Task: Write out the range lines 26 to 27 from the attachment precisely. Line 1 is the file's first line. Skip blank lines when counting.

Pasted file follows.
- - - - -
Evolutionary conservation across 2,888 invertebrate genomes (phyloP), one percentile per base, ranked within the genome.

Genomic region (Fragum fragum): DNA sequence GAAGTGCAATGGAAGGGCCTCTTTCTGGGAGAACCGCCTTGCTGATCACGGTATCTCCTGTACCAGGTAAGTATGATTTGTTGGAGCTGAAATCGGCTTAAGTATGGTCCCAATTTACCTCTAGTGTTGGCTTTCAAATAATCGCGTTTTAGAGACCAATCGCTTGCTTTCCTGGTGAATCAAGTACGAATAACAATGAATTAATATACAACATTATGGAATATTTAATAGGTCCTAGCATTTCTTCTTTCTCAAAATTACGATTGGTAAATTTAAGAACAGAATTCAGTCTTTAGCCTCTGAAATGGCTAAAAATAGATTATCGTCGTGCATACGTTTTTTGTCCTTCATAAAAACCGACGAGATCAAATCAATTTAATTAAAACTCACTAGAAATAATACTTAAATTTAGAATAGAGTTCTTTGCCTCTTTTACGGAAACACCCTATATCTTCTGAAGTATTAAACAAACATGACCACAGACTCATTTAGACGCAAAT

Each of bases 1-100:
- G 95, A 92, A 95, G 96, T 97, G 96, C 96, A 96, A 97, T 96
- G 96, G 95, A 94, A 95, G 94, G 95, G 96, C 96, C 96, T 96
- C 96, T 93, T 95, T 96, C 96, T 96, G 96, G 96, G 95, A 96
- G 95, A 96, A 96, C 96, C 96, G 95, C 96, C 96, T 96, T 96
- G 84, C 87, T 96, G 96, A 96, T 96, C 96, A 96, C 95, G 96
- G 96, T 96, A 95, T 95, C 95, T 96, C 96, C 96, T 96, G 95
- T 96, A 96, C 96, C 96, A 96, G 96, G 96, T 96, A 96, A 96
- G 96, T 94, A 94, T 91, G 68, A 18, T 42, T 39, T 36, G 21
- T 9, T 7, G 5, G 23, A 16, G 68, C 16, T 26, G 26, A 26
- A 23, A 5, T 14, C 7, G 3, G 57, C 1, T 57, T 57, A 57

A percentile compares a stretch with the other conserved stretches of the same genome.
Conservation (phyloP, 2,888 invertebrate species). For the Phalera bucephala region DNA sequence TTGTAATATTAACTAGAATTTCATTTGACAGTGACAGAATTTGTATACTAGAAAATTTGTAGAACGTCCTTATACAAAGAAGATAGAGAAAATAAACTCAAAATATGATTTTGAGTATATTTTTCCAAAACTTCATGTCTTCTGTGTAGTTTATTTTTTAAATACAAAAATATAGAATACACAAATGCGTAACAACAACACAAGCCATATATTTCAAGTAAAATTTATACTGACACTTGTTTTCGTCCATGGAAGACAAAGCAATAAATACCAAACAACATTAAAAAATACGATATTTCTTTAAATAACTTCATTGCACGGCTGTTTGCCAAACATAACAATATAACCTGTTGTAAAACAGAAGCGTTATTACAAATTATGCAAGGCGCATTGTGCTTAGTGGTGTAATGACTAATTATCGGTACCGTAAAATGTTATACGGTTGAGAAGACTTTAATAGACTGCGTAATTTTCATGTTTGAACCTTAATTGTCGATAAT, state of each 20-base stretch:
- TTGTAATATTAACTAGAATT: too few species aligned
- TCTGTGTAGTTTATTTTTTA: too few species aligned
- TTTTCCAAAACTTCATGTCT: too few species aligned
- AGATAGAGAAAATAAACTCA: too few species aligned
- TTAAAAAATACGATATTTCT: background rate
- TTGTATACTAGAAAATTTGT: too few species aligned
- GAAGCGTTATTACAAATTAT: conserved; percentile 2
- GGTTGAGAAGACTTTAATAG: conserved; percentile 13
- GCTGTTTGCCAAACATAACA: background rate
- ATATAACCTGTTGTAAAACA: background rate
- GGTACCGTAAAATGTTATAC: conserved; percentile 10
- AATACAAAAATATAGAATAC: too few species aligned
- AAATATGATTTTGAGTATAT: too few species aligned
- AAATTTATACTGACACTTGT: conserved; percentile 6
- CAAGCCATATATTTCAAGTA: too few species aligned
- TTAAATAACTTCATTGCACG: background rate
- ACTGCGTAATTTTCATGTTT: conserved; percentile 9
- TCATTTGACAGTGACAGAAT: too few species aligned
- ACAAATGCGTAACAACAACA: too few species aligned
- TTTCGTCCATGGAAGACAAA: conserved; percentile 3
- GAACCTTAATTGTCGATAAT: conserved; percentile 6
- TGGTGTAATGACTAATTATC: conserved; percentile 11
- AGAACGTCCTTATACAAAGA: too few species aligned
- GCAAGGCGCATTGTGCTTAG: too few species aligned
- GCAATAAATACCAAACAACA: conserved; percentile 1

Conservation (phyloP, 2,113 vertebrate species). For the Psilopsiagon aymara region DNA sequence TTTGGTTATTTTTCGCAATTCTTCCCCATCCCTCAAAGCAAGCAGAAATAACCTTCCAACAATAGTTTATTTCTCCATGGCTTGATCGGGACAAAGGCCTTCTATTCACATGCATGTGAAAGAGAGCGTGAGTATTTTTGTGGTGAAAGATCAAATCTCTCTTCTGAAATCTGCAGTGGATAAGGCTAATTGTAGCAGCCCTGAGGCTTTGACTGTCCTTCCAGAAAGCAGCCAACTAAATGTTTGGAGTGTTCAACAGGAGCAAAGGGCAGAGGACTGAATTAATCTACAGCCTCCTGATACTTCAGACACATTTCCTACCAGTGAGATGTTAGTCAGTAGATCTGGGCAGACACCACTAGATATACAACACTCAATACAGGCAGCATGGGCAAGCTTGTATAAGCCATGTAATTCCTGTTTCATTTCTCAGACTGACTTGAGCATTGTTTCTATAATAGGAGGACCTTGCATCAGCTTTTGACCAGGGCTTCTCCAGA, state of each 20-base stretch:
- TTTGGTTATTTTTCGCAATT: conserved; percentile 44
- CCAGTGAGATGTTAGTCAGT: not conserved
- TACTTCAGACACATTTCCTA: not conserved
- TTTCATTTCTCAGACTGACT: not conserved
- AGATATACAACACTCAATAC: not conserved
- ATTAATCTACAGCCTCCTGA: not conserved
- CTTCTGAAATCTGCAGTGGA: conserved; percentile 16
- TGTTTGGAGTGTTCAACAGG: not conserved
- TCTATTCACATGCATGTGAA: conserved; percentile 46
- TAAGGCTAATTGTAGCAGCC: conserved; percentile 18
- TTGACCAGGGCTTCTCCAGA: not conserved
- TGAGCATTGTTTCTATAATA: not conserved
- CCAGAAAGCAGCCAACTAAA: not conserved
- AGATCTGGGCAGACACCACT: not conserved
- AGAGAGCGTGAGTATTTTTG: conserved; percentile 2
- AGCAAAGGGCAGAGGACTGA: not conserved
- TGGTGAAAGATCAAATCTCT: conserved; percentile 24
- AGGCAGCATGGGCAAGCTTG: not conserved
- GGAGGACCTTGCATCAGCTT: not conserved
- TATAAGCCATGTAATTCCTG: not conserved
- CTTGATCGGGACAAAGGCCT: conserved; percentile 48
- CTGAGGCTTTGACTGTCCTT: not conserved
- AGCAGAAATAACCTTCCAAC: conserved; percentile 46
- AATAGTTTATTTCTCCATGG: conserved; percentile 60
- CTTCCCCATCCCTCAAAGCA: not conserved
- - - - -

- GGTACCGTAAAATGTTATAC: conserved; percentile 10
- AATACAAAAATATAGAATAC: too few species aligned